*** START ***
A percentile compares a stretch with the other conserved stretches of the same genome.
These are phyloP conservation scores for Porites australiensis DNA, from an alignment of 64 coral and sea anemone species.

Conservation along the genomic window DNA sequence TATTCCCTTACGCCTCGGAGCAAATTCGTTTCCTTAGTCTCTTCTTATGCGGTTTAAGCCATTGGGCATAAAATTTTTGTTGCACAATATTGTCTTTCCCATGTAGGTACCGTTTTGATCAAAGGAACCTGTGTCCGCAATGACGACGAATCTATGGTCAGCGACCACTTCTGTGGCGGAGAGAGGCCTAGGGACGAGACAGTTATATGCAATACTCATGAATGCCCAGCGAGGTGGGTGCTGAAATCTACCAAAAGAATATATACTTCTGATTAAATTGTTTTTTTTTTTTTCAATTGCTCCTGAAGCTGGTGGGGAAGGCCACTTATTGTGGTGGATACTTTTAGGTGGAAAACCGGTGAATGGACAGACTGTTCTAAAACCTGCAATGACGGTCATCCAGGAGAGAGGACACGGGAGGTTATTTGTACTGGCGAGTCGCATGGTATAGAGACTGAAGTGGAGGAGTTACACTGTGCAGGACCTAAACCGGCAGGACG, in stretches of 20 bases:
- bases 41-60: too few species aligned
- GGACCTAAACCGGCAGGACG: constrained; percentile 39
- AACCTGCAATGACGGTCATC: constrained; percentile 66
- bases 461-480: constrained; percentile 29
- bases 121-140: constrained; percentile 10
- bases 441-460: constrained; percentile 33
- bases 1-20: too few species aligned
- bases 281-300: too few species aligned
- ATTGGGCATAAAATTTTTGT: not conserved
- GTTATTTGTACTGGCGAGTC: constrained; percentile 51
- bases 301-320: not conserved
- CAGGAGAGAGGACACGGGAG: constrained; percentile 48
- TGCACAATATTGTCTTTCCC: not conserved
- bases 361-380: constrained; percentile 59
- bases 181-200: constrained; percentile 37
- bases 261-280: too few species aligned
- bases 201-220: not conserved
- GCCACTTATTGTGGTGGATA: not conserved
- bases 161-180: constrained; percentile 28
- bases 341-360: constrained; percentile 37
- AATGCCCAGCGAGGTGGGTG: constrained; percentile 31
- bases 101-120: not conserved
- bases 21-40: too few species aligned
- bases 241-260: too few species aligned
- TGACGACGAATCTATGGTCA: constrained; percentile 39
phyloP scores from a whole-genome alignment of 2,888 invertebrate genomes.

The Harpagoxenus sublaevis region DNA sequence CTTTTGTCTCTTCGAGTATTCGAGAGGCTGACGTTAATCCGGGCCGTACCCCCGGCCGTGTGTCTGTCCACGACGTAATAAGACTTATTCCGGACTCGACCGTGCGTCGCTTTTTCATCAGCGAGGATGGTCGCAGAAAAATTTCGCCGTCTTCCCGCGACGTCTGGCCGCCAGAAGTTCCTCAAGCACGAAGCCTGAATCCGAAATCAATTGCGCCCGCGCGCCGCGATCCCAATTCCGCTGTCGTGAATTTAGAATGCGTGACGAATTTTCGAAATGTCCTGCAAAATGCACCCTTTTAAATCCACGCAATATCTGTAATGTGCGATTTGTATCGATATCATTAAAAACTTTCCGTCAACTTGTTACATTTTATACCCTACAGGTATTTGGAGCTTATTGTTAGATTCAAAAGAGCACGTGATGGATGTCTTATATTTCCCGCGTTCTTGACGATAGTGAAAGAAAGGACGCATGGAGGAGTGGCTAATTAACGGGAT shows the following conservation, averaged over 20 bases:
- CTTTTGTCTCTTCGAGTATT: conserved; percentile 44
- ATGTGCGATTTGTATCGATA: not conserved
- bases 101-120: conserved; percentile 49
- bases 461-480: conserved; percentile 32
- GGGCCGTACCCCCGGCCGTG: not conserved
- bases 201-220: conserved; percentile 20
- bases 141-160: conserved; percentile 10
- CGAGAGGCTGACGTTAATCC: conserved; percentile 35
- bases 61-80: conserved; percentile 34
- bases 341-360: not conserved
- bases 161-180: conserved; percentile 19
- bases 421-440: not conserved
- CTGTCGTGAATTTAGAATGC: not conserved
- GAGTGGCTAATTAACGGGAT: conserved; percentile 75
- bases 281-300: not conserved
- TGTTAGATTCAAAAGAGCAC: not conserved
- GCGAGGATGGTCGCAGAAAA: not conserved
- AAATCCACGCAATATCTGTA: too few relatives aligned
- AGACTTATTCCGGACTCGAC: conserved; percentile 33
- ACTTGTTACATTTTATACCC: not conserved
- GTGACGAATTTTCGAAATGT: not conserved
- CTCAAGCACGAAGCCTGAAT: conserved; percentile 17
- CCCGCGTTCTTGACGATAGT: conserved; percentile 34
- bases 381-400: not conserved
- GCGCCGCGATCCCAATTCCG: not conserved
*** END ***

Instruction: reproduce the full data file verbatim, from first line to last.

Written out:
A percentile compares a stretch with the other conserved stretches of the same genome.
These are phyloP conservation scores for Porites australiensis DNA, from an alignment of 64 coral and sea anemone species.

Conservation along the genomic window DNA sequence TATTCCCTTACGCCTCGGAGCAAATTCGTTTCCTTAGTCTCTTCTTATGCGGTTTAAGCCATTGGGCATAAAATTTTTGTTGCACAATATTGTCTTTCCCATGTAGGTACCGTTTTGATCAAAGGAACCTGTGTCCGCAATGACGACGAATCTATGGTCAGCGACCACTTCTGTGGCGGAGAGAGGCCTAGGGACGAGACAGTTATATGCAATACTCATGAATGCCCAGCGAGGTGGGTGCTGAAATCTACCAAAAGAATATATACTTCTGATTAAATTGTTTTTTTTTTTTTCAATTGCTCCTGAAGCTGGTGGGGAAGGCCACTTATTGTGGTGGATACTTTTAGGTGGAAAACCGGTGAATGGACAGACTGTTCTAAAACCTGCAATGACGGTCATCCAGGAGAGAGGACACGGGAGGTTATTTGTACTGGCGAGTCGCATGGTATAGAGACTGAAGTGGAGGAGTTACACTGTGCAGGACCTAAACCGGCAGGACG, in stretches of 20 bases:
- bases 41-60: too few species aligned
- GGACCTAAACCGGCAGGACG: constrained; percentile 39
- AACCTGCAATGACGGTCATC: constrained; percentile 66
- bases 461-480: constrained; percentile 29
- bases 121-140: constrained; percentile 10
- bases 441-460: constrained; percentile 33
- bases 1-20: too few species aligned
- bases 281-300: too few species aligned
- ATTGGGCATAAAATTTTTGT: not conserved
- GTTATTTGTACTGGCGAGTC: constrained; percentile 51
- bases 301-320: not conserved
- CAGGAGAGAGGACACGGGAG: constrained; percentile 48
- TGCACAATATTGTCTTTCCC: not conserved
- bases 361-380: constrained; percentile 59
- bases 181-200: constrained; percentile 37
- bases 261-280: too few species aligned
- bases 201-220: not conserved
- GCCACTTATTGTGGTGGATA: not conserved
- bases 161-180: constrained; percentile 28
- bases 341-360: constrained; percentile 37
- AATGCCCAGCGAGGTGGGTG: constrained; percentile 31
- bases 101-120: not conserved
- bases 21-40: too few species aligned
- bases 241-260: too few species aligned
- TGACGACGAATCTATGGTCA: constrained; percentile 39
phyloP scores from a whole-genome alignment of 2,888 invertebrate genomes.

The Harpagoxenus sublaevis region DNA sequence CTTTTGTCTCTTCGAGTATTCGAGAGGCTGACGTTAATCCGGGCCGTACCCCCGGCCGTGTGTCTGTCCACGACGTAATAAGACTTATTCCGGACTCGACCGTGCGTCGCTTTTTCATCAGCGAGGATGGTCGCAGAAAAATTTCGCCGTCTTCCCGCGACGTCTGGCCGCCAGAAGTTCCTCAAGCACGAAGCCTGAATCCGAAATCAATTGCGCCCGCGCGCCGCGATCCCAATTCCGCTGTCGTGAATTTAGAATGCGTGACGAATTTTCGAAATGTCCTGCAAAATGCACCCTTTTAAATCCACGCAATATCTGTAATGTGCGATTTGTATCGATATCATTAAAAACTTTCCGTCAACTTGTTACATTTTATACCCTACAGGTATTTGGAGCTTATTGTTAGATTCAAAAGAGCACGTGATGGATGTCTTATATTTCCCGCGTTCTTGACGATAGTGAAAGAAAGGACGCATGGAGGAGTGGCTAATTAACGGGAT shows the following conservation, averaged over 20 bases:
- CTTTTGTCTCTTCGAGTATT: conserved; percentile 44
- ATGTGCGATTTGTATCGATA: not conserved
- bases 101-120: conserved; percentile 49
- bases 461-480: conserved; percentile 32
- GGGCCGTACCCCCGGCCGTG: not conserved
- bases 201-220: conserved; percentile 20
- bases 141-160: conserved; percentile 10
- CGAGAGGCTGACGTTAATCC: conserved; percentile 35
- bases 61-80: conserved; percentile 34
- bases 341-360: not conserved
- bases 161-180: conserved; percentile 19
- bases 421-440: not conserved
- CTGTCGTGAATTTAGAATGC: not conserved
- GAGTGGCTAATTAACGGGAT: conserved; percentile 75
- bases 281-300: not conserved
- TGTTAGATTCAAAAGAGCAC: not conserved
- GCGAGGATGGTCGCAGAAAA: not conserved
- AAATCCACGCAATATCTGTA: too few relatives aligned
- AGACTTATTCCGGACTCGAC: conserved; percentile 33
- ACTTGTTACATTTTATACCC: not conserved
- GTGACGAATTTTCGAAATGT: not conserved
- CTCAAGCACGAAGCCTGAAT: conserved; percentile 17
- CCCGCGTTCTTGACGATAGT: conserved; percentile 34
- bases 381-400: not conserved
- GCGCCGCGATCCCAATTCCG: not conserved